PhD Thesis: Unravelling the epigenetic role of RNA at centromeric chromatin

Astonishingly, the highly organized processes of cell division that take place at centromeric chromatin during mitosis and meiosis are still not fully understood. However, it is known that instead of the centromeric DNA sequence, epigentic mechanisms regulate the formation at kinetochores at centromeres. The best-characterized epigenetic mark for centromeres is the histone H3-variant CENP-A, which replaces H3 in some of the nucleosomes within centromeric chromatin. Centromeres are embedded in pericentromeric heterochromatin and it has become apparent in recent years that heterochromatin is transcribed into non-coding RNAs. We have recently shown that a long non-coding RNA in Drosophila melanogaster localizes to centromeres and is an essential epigenetic component for correct loading and maintenance of CENP-A and, therefore, genome stability. Additional RNAs in Drosophila and RNAs from other species have been linked to centromeric chromatin, but their function is not understood. We propose that a complex, RNA-based epigenetic mechanism regulates centromere establishment and function. This project is designed to characterize the precise function of centromere-associated RNAs and their associated protein complexes. The student will elucidate the function of RNA in centromere biology and chromosome segregation. The projects involved a fast variety of biochemical, molecular and cell biological techniques, as well as high resolution and live cell microscopy.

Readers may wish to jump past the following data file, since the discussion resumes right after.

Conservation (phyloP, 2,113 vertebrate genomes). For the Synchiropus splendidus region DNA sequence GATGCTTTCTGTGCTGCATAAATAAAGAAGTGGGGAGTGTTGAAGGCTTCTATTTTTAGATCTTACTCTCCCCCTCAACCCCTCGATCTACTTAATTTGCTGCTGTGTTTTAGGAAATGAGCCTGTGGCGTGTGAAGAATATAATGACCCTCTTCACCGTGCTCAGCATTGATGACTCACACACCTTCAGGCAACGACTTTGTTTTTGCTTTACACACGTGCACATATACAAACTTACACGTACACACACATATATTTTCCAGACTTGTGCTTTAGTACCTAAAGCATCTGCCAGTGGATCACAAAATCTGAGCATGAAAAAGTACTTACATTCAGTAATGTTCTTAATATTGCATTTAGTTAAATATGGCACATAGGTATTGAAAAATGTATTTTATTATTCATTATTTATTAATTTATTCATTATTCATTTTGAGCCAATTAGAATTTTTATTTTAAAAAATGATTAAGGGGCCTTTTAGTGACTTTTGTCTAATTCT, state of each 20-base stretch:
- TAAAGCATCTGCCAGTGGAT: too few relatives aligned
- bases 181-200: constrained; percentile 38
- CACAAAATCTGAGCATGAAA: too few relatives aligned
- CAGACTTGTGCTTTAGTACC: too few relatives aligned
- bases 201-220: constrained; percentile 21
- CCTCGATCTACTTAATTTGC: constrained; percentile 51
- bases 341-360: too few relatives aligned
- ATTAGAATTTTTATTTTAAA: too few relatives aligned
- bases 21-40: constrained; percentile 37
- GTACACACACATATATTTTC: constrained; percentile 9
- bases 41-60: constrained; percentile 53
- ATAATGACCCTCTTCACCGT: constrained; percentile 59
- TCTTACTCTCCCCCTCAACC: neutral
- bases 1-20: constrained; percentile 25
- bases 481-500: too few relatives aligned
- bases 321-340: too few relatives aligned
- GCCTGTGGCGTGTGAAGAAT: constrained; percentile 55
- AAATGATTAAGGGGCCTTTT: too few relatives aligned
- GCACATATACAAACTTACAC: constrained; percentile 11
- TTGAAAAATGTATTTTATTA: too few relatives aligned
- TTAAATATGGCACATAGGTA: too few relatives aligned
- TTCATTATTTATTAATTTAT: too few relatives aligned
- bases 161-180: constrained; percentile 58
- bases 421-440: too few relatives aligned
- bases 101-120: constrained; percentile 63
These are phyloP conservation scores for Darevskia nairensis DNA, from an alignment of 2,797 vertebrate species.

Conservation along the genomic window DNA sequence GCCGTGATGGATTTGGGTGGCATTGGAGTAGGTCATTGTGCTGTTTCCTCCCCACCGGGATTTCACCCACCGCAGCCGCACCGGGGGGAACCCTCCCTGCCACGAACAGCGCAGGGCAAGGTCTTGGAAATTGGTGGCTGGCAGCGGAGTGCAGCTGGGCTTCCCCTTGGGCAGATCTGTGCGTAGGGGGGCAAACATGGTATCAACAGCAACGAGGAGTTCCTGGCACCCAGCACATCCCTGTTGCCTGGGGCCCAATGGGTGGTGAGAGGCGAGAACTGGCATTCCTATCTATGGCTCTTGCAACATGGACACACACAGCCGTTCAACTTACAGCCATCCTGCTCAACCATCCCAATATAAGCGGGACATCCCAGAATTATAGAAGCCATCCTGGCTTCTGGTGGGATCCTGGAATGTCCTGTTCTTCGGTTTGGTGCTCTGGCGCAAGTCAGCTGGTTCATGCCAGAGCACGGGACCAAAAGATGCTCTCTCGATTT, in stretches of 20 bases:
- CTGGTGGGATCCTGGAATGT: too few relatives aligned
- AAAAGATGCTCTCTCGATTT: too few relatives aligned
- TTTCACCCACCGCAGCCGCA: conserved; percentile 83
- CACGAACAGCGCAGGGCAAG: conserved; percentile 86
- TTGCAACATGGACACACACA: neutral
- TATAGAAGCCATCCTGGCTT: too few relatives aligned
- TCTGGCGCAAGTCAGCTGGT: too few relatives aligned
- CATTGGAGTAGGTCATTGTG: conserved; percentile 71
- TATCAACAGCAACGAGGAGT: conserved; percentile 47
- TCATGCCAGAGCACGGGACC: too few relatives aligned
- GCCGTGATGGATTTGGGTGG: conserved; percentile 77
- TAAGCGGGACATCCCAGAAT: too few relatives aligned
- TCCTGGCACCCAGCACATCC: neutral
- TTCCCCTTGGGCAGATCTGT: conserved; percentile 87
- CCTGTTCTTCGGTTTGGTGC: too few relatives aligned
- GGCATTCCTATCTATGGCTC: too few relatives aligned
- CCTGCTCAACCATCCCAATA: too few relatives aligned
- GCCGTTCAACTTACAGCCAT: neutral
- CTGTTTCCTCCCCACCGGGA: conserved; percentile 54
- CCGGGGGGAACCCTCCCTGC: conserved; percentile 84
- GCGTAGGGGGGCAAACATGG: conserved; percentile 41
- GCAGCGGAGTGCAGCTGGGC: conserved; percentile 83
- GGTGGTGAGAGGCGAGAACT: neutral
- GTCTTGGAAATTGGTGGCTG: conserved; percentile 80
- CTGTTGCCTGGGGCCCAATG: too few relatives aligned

Rosic, S., Kohler, F. & Erhardt, S. Repetitive centromeric satellite RNA is essential for kinetochore formation and cell division. J Cell Biol 207, 335-349, doi:10.1083/jcb.201404097 (2014).
Rosic, S. & Erhardt, S  No longer a nuisance: long non-coding RNAs join CENP-A in epigenetic centromere regulation. CellMol Life Sci 2016 Jan 9. [Epub ahead of print]
Personal qualifications:
The ideal candidate for this PhD position is a highly motivated and interactive person with a strong background in RNA biology and molecular biology. The ideal candidate has a strong interest in chromatin biology and epigenetic processes, and enjoys being part of an international and collaborative team

How to apply:
Please apply online only and refer to Project no: Erhardt0116
Send application to
Applications are handled by the Graduate School on campus. All applications must be submitted via the online system and refer to project no: Erhardt0116
A pre-check of materials or eligibilty is not possible.

The Hartmut Hoffmann-Berling International Graduate School of Molecular and Cellular Biology (HBIGS)
Heidelberg University
Im Neuenheimer Feld 501 (HBIGS Center), 1st floor
69120 Heidelberg
T: +49 6221-546720
F: +49 6221-546718
While applying for the job please refer to jobvector and use the following reference number: Erhardt0116

About Universität Heidelberg - ZMBH

The primary goal of the research in my group is to elucidate how epigenetic mechanisms are linked to centromere identity, chromosome segregation, and cell cycle progression. We use diverse cell biological, biochemical, molecular and genetic tools in the fruit fly Drosophila melanogaster and human cell culture for our studies. We have identified regulators that functionally or physically...

More about Universität Heidelberg - ZMBH

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